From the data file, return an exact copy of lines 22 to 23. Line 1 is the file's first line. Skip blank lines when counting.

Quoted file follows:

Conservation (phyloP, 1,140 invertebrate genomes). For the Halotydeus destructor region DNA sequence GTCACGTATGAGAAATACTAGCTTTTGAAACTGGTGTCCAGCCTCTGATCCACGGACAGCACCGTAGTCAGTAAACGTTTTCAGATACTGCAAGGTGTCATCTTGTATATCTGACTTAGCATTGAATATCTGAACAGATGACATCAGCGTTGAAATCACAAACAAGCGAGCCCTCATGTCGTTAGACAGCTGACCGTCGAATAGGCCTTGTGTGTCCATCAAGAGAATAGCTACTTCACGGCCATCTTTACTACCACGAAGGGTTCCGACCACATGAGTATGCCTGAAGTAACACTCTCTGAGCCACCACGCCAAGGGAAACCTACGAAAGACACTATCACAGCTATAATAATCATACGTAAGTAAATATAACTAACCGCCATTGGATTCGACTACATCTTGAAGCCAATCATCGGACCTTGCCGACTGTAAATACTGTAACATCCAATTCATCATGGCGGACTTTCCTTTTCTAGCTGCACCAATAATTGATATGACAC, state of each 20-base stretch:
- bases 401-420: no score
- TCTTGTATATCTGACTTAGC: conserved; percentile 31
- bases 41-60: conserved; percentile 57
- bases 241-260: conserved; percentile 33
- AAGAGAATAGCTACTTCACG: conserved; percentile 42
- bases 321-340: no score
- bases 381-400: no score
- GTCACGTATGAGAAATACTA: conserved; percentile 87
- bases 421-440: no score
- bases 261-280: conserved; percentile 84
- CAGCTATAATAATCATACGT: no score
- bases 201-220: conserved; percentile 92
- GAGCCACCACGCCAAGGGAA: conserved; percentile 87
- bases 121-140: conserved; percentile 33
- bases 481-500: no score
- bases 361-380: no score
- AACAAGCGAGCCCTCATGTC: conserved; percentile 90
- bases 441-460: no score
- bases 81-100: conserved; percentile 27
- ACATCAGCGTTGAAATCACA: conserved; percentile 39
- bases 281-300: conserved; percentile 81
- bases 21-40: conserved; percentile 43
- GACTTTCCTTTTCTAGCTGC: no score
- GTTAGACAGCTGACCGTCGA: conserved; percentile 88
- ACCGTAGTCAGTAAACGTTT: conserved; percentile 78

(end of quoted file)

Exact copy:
- bases 281-300: conserved; percentile 81
- bases 21-40: conserved; percentile 43